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44-40 Loads in a M92 Win

Discussion in 'Handloading and Reloading' started by Maj Dad, Nov 30, 2012.

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  1. Maj Dad

    Maj Dad Member

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    I am working up loads for the first time since ~1978 or 79, and I used to use the data in the old Lyman 45th Edition that gives hefty loads of 4227, 2400 & Unique. I loaded some really hot numbers as a result of the gun rag articles and other info that suggested the 44-40 case was a tad larger in volume than the 44 Mag, and in a strong M92 could be loaded to near-44 Mag levels. *years pass...* Nowadays, I am not interesed in turning my little Half-magazine carbine into a 44 Mag or a pile of twisted metal, so I am not looking to magnum-ize it, but I am interested in strong and appropriately tailored loads. I have settled on 26 gr of 2400 (max 27.5 in Lyman 45) for the 200 JSP and 10 gr Unique (11.3 max) for the lead 205 RNFP 42798. What do you think? Reasonable? I can't tell you what I used to load in it - I'd be banned from the forum... :eek:
    Thanks,
    George
     
  2. Wil Terry

    Wil Terry Member

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    I THINK THAT 44-40 2400 DATA IS ALL BUT ABSOLUTELY CRAZY !!! Ten grains less [ 10.0GRS !!! ] that that will meet original ballistics with ease and do it at pressures easy on any modern made 44WCF firearm. AND I ran it though a pressure gun.
    THE Unique data you note is 20% higher than that in the new SPEER MANUAL AND the data in that manual exceeds original factory ballistics specs a bit. GET some new loading manuals with modern data.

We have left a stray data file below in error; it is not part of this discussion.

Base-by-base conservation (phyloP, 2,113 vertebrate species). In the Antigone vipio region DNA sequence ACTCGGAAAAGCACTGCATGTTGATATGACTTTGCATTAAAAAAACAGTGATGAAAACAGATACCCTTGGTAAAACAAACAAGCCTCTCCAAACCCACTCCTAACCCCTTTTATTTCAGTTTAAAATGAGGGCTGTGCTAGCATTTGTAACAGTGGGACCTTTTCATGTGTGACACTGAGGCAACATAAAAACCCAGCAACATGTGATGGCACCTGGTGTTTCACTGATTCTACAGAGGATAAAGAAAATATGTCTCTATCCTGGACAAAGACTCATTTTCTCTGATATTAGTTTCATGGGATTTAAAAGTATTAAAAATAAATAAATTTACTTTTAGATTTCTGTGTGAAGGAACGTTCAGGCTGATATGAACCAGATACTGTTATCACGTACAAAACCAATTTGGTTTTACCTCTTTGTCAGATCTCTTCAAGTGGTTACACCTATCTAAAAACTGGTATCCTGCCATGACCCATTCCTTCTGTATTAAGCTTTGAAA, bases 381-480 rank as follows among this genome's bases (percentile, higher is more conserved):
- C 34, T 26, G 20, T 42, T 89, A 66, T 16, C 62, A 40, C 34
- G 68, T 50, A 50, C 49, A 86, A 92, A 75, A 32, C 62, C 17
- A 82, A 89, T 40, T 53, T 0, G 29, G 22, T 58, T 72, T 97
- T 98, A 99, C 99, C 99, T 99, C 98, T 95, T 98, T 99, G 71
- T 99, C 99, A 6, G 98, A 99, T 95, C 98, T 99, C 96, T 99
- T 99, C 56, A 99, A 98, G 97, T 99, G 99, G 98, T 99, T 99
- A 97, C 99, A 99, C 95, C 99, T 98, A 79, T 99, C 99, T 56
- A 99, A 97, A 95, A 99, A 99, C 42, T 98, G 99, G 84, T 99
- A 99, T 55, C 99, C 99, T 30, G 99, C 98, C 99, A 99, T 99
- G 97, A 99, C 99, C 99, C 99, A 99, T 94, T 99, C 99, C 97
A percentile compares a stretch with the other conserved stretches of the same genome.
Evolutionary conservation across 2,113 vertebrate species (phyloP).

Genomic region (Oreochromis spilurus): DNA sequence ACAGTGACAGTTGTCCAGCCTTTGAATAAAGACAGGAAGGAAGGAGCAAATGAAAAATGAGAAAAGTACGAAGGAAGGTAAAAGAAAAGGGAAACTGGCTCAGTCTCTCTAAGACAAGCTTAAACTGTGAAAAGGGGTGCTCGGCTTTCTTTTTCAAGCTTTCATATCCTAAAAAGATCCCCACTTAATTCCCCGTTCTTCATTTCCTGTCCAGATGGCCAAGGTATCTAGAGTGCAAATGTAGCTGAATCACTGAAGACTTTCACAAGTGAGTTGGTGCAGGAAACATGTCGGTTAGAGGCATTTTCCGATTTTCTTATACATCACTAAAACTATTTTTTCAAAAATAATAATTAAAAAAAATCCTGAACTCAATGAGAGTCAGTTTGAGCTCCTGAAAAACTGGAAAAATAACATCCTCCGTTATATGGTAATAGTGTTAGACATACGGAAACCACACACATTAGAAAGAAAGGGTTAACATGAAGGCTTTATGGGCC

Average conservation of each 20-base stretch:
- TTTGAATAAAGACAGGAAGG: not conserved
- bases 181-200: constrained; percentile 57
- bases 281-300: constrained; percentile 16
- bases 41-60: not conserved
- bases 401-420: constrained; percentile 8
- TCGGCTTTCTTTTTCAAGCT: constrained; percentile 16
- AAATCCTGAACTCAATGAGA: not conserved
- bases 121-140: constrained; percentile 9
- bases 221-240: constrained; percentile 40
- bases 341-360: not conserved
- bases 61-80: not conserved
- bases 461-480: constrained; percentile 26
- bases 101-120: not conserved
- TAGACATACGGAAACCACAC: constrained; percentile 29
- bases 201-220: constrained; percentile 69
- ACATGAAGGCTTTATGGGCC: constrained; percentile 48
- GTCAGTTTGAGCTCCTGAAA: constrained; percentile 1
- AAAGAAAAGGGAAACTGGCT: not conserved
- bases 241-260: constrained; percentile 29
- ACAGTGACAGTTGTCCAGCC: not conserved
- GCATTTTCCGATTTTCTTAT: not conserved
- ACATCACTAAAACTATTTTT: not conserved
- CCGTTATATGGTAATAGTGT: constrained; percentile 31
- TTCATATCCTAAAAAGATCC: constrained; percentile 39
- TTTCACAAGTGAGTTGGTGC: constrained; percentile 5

3. DMH

    DMH Member

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    I have used A2400 in 44-40 and have used from 13gr. to 18.3gr. I use 200 gr. lead rnfp bullets at .430" diameter and some .432" diameter. I think your 26gr. load is too hot! The 18.3 grain loads of A2400 will be about 1300 - 1500 fps if I remember correctly. when I get home I can look in my shooting log book. Your m92 is most likely stronger in the receiver than my Marlin 1894 made in 1895. I sometimes use shot buffer in my reloads, but reduce the powder charge when I do. I prefer to use a light weight filler material like polyethylene shot buffer. Adding about 1cc over 16 grains of A2400 will give a slightly compressed load and keep velocities below 1500 fps.

    DMH
     
  4. Float Pilot

    Float Pilot Member

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    The brass for the 44 Winchester Center Fire (aka 44-40) is not nearly as strong as the modern cases.
    Mine likes 6.5 to 6.7 grains of W-231 (HP-38 is the same thing) and that load will push a 200 grain bullet at 1,100 fps from my 20 inch carbine barrel. It is nice and easy on the brass and fairly accurate.
     
  5. CraigC
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    CraigC Member

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    That's a hell of a lot of 2400 for the .44-40. Although I use 10.0gr Unique all the time in the .38-40 with 180's.
     
  6. JLDickmon

    JLDickmon Member

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    jeezus.. 26 grains of 2400 is still a 44 mag level load..